Have you ever contemplated taking a different path? Growing up I’d always been told, “study hard in high school and get into a good college”. College, job, family; that was the order of how things went. Those were the only three words that my parents, teachers and even television had always told me mattered. Once you got into a good college you’d be set, getting into college is the hard part. So what did I do? I studied hard and I got into a good college.
During my four years at school I did everything I was suppose to do: I joined extracurricular activities, I studied, I got part-time jobs, I even got internships every summer. By the time I finished school I thought I was set. I didn’t have a job straight out of college but I wasn’t stressed; I was graduating from a great school with multiple internships, extracurricular activities, and part time jobs already behind my belt; finding a job would be easy. It wasn’t.
A Different Path
I joined every job site I could find; Glassdoor, LinkedIn, Jobhat, and more, yet four months out of college I still didn’t have a job and was living with my parents. I got a part time retail job that I hated and an unpaid internship at a small start-up. My social life wasn’t much of a life. While I’d made life long friends in college they were all dispersed through out the country, and my high school friends were more, high school friends.
I spent hours and hours applying to jobs I didn’t even want, just to get out. I began to get so depressed that insomnia kicked in, or my insomnia made me depressed. I couldn’t really say which came first. I would spend the hours that other people spent asleep obsessively planning fake vacations I would never go on; because anywhere was better than where I was.
Six months into my search and still no job my insomnia was going on four days with no sleep and two weeks with maybe eight hours total. During one of my wistful, fake vacations I saw a picture of Seoul, South Korea and imagined how nice it’d be to go there. Then it hit me. Why didn’t I? I’d had a coworker who’d gone to teach English in Seoul and loved it. That night I began looking into teaching English in South Korea; by the time the sun had risen I’d already decided that I was going to South Korea.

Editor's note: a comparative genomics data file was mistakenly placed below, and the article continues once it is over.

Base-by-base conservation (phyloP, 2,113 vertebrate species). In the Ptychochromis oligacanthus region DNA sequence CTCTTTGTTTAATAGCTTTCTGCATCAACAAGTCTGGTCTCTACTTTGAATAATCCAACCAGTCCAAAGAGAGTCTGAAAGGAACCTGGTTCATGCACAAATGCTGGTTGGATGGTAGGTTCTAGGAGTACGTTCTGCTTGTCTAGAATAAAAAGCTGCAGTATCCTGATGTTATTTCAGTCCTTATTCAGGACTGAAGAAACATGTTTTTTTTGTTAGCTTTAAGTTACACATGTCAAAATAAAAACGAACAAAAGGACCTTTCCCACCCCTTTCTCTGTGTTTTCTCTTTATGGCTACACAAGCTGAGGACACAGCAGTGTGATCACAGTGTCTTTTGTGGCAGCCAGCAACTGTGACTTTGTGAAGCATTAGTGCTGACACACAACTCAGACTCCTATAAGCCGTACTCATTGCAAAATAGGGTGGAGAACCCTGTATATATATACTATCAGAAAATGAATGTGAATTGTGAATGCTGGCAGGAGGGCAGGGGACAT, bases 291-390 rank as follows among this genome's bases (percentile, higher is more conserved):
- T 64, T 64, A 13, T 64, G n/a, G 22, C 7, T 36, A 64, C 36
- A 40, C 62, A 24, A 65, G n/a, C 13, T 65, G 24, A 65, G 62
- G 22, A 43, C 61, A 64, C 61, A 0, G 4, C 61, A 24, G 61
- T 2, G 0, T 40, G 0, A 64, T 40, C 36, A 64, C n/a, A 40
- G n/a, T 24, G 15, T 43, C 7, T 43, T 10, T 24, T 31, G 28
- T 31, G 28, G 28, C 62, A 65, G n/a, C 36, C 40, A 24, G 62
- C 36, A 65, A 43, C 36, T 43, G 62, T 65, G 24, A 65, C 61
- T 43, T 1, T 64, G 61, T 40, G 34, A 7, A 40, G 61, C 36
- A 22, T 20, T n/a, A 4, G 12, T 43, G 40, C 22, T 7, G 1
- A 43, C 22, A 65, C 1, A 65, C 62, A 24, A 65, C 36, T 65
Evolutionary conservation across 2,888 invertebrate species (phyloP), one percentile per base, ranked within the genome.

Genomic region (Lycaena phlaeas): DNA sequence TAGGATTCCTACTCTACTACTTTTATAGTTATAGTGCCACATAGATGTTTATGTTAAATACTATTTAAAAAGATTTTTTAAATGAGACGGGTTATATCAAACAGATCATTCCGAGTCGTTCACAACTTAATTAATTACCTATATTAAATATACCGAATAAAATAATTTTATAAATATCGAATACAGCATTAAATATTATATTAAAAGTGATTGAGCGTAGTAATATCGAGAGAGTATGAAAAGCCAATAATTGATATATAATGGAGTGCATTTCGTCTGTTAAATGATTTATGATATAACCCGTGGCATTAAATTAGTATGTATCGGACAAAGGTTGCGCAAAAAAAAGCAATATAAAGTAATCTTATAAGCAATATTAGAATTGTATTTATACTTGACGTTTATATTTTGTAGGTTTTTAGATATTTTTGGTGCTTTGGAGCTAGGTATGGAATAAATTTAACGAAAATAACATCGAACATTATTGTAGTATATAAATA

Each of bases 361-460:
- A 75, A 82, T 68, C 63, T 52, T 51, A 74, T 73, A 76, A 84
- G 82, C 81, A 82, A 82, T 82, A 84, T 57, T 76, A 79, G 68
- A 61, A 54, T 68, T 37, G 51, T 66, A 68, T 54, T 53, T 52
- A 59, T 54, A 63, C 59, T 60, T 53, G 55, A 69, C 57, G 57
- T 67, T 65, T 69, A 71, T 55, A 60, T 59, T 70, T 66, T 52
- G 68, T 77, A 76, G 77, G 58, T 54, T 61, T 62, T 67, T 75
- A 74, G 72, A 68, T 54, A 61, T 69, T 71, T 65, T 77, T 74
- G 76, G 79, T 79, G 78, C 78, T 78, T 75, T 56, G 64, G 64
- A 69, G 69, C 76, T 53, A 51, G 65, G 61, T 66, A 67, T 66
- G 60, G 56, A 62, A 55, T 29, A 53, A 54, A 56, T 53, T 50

Three months later I was on the airplane to teach in Gangnam, the Beverley Hills of South Korea. During my year in Seoul I experienced living and working in a culture very different from my own. I was able to travel to Hong Kong and Thailand during my year in Seoul. Through my work I met other ESL foreign teachers from all parts of the wolrd; South Africa, England, Australia and more.
While Seoul wasn’t without its downsides, a stressful boss and tough working environment, it was one of the most rewarding years of my life. I loved Korean culture and I loved the kids that I taught. I had friends, that just months prior I had envied for their jobs, messaging me how they wanted to visit me and how jealous they were of my life in Seoul. Looking back now I can’t imagine not having spent a year in Seoul. If I had gotten those jobs that I had applied for, the kind of jobs my friends had, would I have been happy? In all honesty, no. While my friends are happy with their jobs and their success, I’ve come to realize I wouldn’t be. What I really needed and wanted was to travel and not just visit a place but live there and experience it.
I think with social media now we tend to focus on others happiness and compare it to our own. While we can be happy for our friends it’s hard not to compare their happiness to our lack of happiness sometimes. For me traveling across the world was what I needed, while not the traditional path it was a path I made for myself.
About Caroline Pearson. She is a 2017 graduate with a major in Communications. She currently runs a beauty and fashion blog called Illicit Fish. She is looking to move to New York City to pursue her passion for communications.